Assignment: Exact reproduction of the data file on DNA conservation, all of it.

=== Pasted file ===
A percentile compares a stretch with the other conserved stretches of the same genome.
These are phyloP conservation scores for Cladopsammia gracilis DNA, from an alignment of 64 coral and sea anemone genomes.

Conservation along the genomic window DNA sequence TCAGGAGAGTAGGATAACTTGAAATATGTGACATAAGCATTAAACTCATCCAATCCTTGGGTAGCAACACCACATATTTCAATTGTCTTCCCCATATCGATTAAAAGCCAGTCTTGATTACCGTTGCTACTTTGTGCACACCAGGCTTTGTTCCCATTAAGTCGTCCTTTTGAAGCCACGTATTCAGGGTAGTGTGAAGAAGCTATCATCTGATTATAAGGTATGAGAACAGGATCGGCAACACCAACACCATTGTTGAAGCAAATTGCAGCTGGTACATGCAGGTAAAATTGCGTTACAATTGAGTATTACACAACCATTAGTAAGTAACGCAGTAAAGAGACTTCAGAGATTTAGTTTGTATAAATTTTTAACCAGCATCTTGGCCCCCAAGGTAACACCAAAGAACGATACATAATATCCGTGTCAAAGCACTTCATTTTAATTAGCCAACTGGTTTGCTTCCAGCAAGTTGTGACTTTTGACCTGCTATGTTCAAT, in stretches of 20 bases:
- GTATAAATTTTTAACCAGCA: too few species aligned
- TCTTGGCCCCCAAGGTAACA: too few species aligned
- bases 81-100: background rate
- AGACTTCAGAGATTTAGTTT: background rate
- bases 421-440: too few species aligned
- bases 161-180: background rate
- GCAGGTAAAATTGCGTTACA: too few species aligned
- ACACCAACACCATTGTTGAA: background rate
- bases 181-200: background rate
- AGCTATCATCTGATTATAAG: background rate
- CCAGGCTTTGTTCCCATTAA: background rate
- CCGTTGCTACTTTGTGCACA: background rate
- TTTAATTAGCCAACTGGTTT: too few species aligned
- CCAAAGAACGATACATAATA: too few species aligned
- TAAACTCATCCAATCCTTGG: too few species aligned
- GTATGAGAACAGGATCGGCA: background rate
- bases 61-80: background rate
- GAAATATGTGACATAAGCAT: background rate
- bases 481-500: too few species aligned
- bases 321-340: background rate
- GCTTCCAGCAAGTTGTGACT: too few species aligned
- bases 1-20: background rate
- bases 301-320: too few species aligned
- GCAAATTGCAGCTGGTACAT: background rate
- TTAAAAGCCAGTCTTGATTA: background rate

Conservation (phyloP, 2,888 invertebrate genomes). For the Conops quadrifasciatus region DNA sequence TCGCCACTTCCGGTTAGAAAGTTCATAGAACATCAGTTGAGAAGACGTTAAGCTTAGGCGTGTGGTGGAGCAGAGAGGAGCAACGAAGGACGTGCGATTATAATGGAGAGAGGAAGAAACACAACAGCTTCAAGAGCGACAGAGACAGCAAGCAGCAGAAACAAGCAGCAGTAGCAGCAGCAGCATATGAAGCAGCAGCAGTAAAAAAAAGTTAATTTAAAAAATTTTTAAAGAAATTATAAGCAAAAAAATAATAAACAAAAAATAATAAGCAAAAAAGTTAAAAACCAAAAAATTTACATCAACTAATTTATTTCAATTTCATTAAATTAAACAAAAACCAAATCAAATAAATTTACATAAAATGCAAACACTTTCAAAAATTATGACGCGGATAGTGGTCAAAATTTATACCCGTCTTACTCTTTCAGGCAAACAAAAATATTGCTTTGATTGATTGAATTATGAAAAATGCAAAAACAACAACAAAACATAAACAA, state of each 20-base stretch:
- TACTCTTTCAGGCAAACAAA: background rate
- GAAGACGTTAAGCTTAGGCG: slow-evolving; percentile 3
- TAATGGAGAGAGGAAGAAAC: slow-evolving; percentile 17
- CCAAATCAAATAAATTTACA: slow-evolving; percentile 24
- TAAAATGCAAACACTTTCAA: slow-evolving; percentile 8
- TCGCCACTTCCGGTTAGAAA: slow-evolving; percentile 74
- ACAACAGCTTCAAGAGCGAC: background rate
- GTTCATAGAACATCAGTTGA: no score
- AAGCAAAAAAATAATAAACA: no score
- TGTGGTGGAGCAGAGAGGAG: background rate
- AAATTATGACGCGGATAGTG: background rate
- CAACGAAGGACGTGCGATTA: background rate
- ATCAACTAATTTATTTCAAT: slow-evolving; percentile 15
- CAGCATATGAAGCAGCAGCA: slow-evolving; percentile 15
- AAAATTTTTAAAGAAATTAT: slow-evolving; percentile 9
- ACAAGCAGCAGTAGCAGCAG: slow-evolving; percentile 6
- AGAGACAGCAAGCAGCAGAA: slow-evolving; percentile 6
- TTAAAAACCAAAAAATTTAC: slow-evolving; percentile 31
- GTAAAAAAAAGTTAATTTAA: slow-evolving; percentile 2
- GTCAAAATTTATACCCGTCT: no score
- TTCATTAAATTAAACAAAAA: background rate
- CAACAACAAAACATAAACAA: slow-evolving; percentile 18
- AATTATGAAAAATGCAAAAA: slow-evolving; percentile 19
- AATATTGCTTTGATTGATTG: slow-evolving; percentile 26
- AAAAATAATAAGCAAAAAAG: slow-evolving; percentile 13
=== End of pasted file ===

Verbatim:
A percentile compares a stretch with the other conserved stretches of the same genome.
These are phyloP conservation scores for Cladopsammia gracilis DNA, from an alignment of 64 coral and sea anemone genomes.

Conservation along the genomic window DNA sequence TCAGGAGAGTAGGATAACTTGAAATATGTGACATAAGCATTAAACTCATCCAATCCTTGGGTAGCAACACCACATATTTCAATTGTCTTCCCCATATCGATTAAAAGCCAGTCTTGATTACCGTTGCTACTTTGTGCACACCAGGCTTTGTTCCCATTAAGTCGTCCTTTTGAAGCCACGTATTCAGGGTAGTGTGAAGAAGCTATCATCTGATTATAAGGTATGAGAACAGGATCGGCAACACCAACACCATTGTTGAAGCAAATTGCAGCTGGTACATGCAGGTAAAATTGCGTTACAATTGAGTATTACACAACCATTAGTAAGTAACGCAGTAAAGAGACTTCAGAGATTTAGTTTGTATAAATTTTTAACCAGCATCTTGGCCCCCAAGGTAACACCAAAGAACGATACATAATATCCGTGTCAAAGCACTTCATTTTAATTAGCCAACTGGTTTGCTTCCAGCAAGTTGTGACTTTTGACCTGCTATGTTCAAT, in stretches of 20 bases:
- GTATAAATTTTTAACCAGCA: too few species aligned
- TCTTGGCCCCCAAGGTAACA: too few species aligned
- bases 81-100: background rate
- AGACTTCAGAGATTTAGTTT: background rate
- bases 421-440: too few species aligned
- bases 161-180: background rate
- GCAGGTAAAATTGCGTTACA: too few species aligned
- ACACCAACACCATTGTTGAA: background rate
- bases 181-200: background rate
- AGCTATCATCTGATTATAAG: background rate
- CCAGGCTTTGTTCCCATTAA: background rate
- CCGTTGCTACTTTGTGCACA: background rate
- TTTAATTAGCCAACTGGTTT: too few species aligned
- CCAAAGAACGATACATAATA: too few species aligned
- TAAACTCATCCAATCCTTGG: too few species aligned
- GTATGAGAACAGGATCGGCA: background rate
- bases 61-80: background rate
- GAAATATGTGACATAAGCAT: background rate
- bases 481-500: too few species aligned
- bases 321-340: background rate
- GCTTCCAGCAAGTTGTGACT: too few species aligned
- bases 1-20: background rate
- bases 301-320: too few species aligned
- GCAAATTGCAGCTGGTACAT: background rate
- TTAAAAGCCAGTCTTGATTA: background rate

Conservation (phyloP, 2,888 invertebrate genomes). For the Conops quadrifasciatus region DNA sequence TCGCCACTTCCGGTTAGAAAGTTCATAGAACATCAGTTGAGAAGACGTTAAGCTTAGGCGTGTGGTGGAGCAGAGAGGAGCAACGAAGGACGTGCGATTATAATGGAGAGAGGAAGAAACACAACAGCTTCAAGAGCGACAGAGACAGCAAGCAGCAGAAACAAGCAGCAGTAGCAGCAGCAGCATATGAAGCAGCAGCAGTAAAAAAAAGTTAATTTAAAAAATTTTTAAAGAAATTATAAGCAAAAAAATAATAAACAAAAAATAATAAGCAAAAAAGTTAAAAACCAAAAAATTTACATCAACTAATTTATTTCAATTTCATTAAATTAAACAAAAACCAAATCAAATAAATTTACATAAAATGCAAACACTTTCAAAAATTATGACGCGGATAGTGGTCAAAATTTATACCCGTCTTACTCTTTCAGGCAAACAAAAATATTGCTTTGATTGATTGAATTATGAAAAATGCAAAAACAACAACAAAACATAAACAA, state of each 20-base stretch:
- TACTCTTTCAGGCAAACAAA: background rate
- GAAGACGTTAAGCTTAGGCG: slow-evolving; percentile 3
- TAATGGAGAGAGGAAGAAAC: slow-evolving; percentile 17
- CCAAATCAAATAAATTTACA: slow-evolving; percentile 24
- TAAAATGCAAACACTTTCAA: slow-evolving; percentile 8
- TCGCCACTTCCGGTTAGAAA: slow-evolving; percentile 74
- ACAACAGCTTCAAGAGCGAC: background rate
- GTTCATAGAACATCAGTTGA: no score
- AAGCAAAAAAATAATAAACA: no score
- TGTGGTGGAGCAGAGAGGAG: background rate
- AAATTATGACGCGGATAGTG: background rate
- CAACGAAGGACGTGCGATTA: background rate
- ATCAACTAATTTATTTCAAT: slow-evolving; percentile 15
- CAGCATATGAAGCAGCAGCA: slow-evolving; percentile 15
- AAAATTTTTAAAGAAATTAT: slow-evolving; percentile 9
- ACAAGCAGCAGTAGCAGCAG: slow-evolving; percentile 6
- AGAGACAGCAAGCAGCAGAA: slow-evolving; percentile 6
- TTAAAAACCAAAAAATTTAC: slow-evolving; percentile 31
- GTAAAAAAAAGTTAATTTAA: slow-evolving; percentile 2
- GTCAAAATTTATACCCGTCT: no score
- TTCATTAAATTAAACAAAAA: background rate
- CAACAACAAAACATAAACAA: slow-evolving; percentile 18
- AATTATGAAAAATGCAAAAA: slow-evolving; percentile 19
- AATATTGCTTTGATTGATTG: slow-evolving; percentile 26
- AAAAATAATAAGCAAAAAAG: slow-evolving; percentile 13